- Voted against the subsidy-laden 2002 Farm Bill
- Voted against the 1998 and 2005 Highway bill, only 1 of 9 to vote against the pork-filled 2005 bill
- Voted against the Stimulus, TARP, auto bailout, and Cash for Clunkers
- Voted against the Iraq War
Let’s look at how Ron Paul’s plan would affect the individual taxpayer. He wants to cut $4,000,000,000,000 over his 4-year term. Divide this number by 142,449,000 federal income tax filers and that comes out to an average of $28,080.23 in savings for each taxpayer. Alternatively, the $4 trillion should be divided by 307,006,550, the total US population. This would produce a 4-year savings of $13,029.04 per person.
(a.k.a. Sorry, There’s Nothing Funny About Newt Gingrich)
Specific Cuts = $20 Billion
Like Cain and Romney, all his cuts would come from the repeal of Obamacare.
Other than that, he’s not too specific. From his website:
“Balance the budget by growing the economy, controlling spending, implementing money saving reforms, and replacing destructive policies and regulatory agencies with new approaches.”
The Gingrich Record on Spending
Gingrich’s fiscal record is mixed. During his time in Congress, he had an exemplary voting record on a lot of the top spending proposals:
- Voted NO on the Chrysler bailout in 1979
- Voted YES on the Gramm-Rudman balanced budget bill in 1985
- Voted YES on a balanced budget amendment (as part of the “Contract for America” effort that he led) in 1995
- Led the effort and voted YES to cut $16.4 billion from the budget in 1995.
- Voted YES on welfare reform in 1996
Gingrich has also been a vocal opponent of most of the big spending habits pushed by the White House and Congress over the past few years. He opposed the $787 billion stimulus proposal, the auto bailout, and Cash for Clunkers.
On the other hand, in 2003, when he urged “every conservative member of Congress” to support the Medicare drug benefit bill. He called it the “most important reorganization of our nation’s healthcare system since the original Medicare Bill of 1965.” The drug benefit now costs taxpayers over $60 billion a year and has almost $16 trillion in unfunded liabilities.
Notably in 2008, he also backed the $700 billion Wall Street bailout.
He’s also attacked those who oppose omnibus spending bills. These bills roll thousands of programs which may not pass on their own into massive one massive all or nothing bill that is more likely pass. In 1998, he derided a group of House conservatives by calling them the “the perfectionist caucus” for opposing a 4,000-page omnibus spending bill, adding that “those of us who have grown up and matured in this process understand after the last four years that we have to work together on big issues.”
(a.k.a. Pizza Dude)
Specific Cuts = $20 Billion
“Nothing should be off the table. Every federal agency, every government program and expenditure must be reviewed and revised with a keen eye and a red pen.”
The Cain Record on Spending
It doesn’t exist. With no political record, Cain needs to be way more specific for voters to make anything close to an educated decision.
What is known is that Cain supported TARP, the government bailout of the financial industry. He even chastised those who opposed it.
On the other hand, Cain opposed the Democrats’ stimulus, saying, “The Obama-Reid-Pelosi cure for more national economic pain – more spending, more taxes and more socialism! That’s just more pavement for the road to perpetual debt.”
This sounds nice, but without significant specific spending cuts, Cain’s 9-9-9 tax plan will actually be a 9-9-9-9 plan. A 9% corporate tax, a 9% sales tax, a 9% income tax, and a hidden 9% inflation tax.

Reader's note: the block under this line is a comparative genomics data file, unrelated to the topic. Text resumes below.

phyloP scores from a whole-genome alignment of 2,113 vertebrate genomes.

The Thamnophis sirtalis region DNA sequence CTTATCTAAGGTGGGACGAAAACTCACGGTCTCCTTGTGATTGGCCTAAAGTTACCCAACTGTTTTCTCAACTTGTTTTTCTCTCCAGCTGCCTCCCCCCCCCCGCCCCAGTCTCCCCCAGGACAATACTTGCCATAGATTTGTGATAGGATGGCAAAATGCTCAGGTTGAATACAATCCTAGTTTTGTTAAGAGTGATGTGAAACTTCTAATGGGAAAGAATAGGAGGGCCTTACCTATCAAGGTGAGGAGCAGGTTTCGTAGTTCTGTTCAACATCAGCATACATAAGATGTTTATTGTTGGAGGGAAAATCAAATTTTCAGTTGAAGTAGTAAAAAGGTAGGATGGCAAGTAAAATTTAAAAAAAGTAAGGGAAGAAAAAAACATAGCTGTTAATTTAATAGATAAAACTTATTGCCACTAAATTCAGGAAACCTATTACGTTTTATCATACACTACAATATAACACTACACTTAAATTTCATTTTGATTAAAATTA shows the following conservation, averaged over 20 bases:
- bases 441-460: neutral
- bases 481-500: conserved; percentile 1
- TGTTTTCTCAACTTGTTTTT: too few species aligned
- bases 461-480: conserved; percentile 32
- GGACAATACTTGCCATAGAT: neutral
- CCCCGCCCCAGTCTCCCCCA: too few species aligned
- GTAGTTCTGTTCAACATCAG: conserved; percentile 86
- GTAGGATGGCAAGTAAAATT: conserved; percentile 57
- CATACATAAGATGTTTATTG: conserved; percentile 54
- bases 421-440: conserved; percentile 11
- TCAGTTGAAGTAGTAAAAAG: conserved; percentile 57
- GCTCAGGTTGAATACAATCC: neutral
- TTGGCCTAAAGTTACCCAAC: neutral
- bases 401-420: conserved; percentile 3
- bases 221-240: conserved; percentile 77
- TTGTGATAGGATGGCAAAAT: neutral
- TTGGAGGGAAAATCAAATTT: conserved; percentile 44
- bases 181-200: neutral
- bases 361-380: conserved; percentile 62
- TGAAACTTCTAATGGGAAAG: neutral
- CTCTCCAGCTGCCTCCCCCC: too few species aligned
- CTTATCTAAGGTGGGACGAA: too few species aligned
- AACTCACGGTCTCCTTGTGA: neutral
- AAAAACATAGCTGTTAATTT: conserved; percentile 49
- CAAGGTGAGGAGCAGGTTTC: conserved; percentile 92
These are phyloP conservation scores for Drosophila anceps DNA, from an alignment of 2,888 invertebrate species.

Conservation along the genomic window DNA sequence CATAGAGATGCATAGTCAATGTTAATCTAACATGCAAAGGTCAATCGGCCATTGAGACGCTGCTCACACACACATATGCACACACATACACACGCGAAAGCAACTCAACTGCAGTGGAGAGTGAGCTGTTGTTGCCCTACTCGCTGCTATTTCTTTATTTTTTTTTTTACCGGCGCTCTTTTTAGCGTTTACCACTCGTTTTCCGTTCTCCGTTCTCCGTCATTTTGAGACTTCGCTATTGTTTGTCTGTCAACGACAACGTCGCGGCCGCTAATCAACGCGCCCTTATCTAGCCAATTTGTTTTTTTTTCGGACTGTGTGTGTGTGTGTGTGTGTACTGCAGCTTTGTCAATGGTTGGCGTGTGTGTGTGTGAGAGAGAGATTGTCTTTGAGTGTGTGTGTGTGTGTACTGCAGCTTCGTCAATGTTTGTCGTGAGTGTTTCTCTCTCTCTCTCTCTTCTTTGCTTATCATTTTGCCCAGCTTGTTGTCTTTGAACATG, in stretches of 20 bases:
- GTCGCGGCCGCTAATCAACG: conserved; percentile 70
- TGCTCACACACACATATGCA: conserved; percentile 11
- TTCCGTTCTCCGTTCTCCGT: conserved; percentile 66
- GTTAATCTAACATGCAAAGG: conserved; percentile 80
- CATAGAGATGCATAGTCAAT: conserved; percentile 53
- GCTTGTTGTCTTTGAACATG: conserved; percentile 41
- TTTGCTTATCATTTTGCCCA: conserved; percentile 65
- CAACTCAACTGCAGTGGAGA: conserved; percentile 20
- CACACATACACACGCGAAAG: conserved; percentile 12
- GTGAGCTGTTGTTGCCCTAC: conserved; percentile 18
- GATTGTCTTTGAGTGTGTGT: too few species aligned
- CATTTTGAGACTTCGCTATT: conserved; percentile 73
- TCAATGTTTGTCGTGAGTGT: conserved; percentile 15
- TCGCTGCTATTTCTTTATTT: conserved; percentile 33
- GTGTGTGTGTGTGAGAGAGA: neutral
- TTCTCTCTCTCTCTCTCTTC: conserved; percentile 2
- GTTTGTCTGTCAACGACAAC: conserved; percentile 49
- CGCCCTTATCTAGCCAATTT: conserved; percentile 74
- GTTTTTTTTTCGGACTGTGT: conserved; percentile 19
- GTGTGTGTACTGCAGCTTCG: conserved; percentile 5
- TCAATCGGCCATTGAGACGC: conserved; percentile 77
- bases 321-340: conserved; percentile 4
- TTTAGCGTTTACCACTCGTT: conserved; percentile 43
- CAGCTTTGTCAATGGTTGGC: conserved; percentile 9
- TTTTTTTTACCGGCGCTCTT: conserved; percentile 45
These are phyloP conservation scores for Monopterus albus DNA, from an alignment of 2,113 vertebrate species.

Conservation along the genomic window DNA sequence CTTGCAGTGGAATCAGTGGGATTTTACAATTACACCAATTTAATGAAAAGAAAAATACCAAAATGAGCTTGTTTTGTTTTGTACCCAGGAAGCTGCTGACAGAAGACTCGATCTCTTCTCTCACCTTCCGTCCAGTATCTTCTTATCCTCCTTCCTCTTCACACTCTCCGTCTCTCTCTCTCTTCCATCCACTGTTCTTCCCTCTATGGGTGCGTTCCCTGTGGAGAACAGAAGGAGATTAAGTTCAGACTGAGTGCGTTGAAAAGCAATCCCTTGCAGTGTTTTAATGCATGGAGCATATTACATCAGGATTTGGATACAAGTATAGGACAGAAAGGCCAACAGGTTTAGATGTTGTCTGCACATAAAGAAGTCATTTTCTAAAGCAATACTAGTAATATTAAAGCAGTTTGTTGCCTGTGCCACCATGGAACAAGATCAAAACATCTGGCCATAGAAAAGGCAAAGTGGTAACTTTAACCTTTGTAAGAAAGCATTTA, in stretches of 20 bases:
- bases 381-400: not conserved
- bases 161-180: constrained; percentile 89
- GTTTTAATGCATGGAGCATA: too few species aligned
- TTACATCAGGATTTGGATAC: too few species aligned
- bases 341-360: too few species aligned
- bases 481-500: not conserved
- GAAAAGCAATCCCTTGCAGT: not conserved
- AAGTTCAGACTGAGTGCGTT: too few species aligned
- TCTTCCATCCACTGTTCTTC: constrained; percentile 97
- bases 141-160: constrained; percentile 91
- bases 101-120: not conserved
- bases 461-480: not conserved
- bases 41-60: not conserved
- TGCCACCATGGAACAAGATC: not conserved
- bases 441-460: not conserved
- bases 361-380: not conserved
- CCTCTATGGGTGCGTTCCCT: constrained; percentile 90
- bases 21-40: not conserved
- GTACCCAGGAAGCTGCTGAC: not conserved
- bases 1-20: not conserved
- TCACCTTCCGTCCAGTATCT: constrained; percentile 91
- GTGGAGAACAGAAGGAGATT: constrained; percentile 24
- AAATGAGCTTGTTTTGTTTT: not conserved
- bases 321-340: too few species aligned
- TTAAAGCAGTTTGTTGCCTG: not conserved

(a.k.a. The Executioner)
Specific Cuts = $50 Billion
From his rock:
“Consolidating Department of Education funding for all elementary and secondary programs, reducing it by 50 percent, and returning the rest of the money to the states would save $25 billion in the first year. Reducing the portfolio of investments by government-sponsored enterprises like Fannie Mae and Freddie Mac would save $26.5 billion over ten years.”
The Perry Record on Spending
Like Romney, Perry’s real record is not one of fiscal restraint. Rick Perry came into office in December 2000. Texas general spending has risen from $29 billion that first Perry year to $41 billion by fiscal year 2011, which works out to an average annual increase of 3.5 percent. (Data from NASBO).
For some perspective, let’s look at Perry versus the average spending increases of governors in all 50 states over the last decade.
Here is NASBO data showing increases in state general fund spending between fiscal 2001 and fiscal 2011:
- Texas, Perry: $29 billion to $41 billion, a 41 percent increase.
- Total of 50 states: $506 billion to $651 billion, a 29 percent increase.
However, the Texas population has grown faster than the U.S. population, so let’s put these figures on a per-capita basis.
- Texas, Perry: $1,360 per capita to $1,598 per capita, an 18 percent increase.
- Total of 50 states: $1,774 per capita to $2,091 per capita, an 18 percent increase.
Perry is touting the “Texas Miracle” as a template for the rest of America, which is stuck in a rut of high unemployment and could certainly use some fresh ideas for how to create jobs. Texas has clearly fared better than most other states since the recession began at the end of 2007. Its unemployment rate is 8.2%, a full point lower than the national average. The housing bust in Texas was far milder than it was in other places. A strong energy sector kept state tax revenues from plunging the way they did in other states, which forestalled layoffs in state and local government. Additionally, the majority of the jobs created in Texas were government jobs. From the beginning of 2008 to the end of 2010, government employment in Texas increased by 7 percent, whereas it only increased 2 percent over the rest of the country. Private sector jobs in Texas only grew by 0.6% during this period.
So Perry’s record is perfectly mediocre. Like with Romney, we shouldn’t expect too much in the way of cuts if past is prologue.
So after examining the records and proposals of all the candidates, it appears that Ron Paul is the only candidate who intends to make balancing the federal budget a real priority. Based on the others’ records and proposals, it appears pretty likely that, under their administrations, we’re going to continue the status quo Washington spending spree.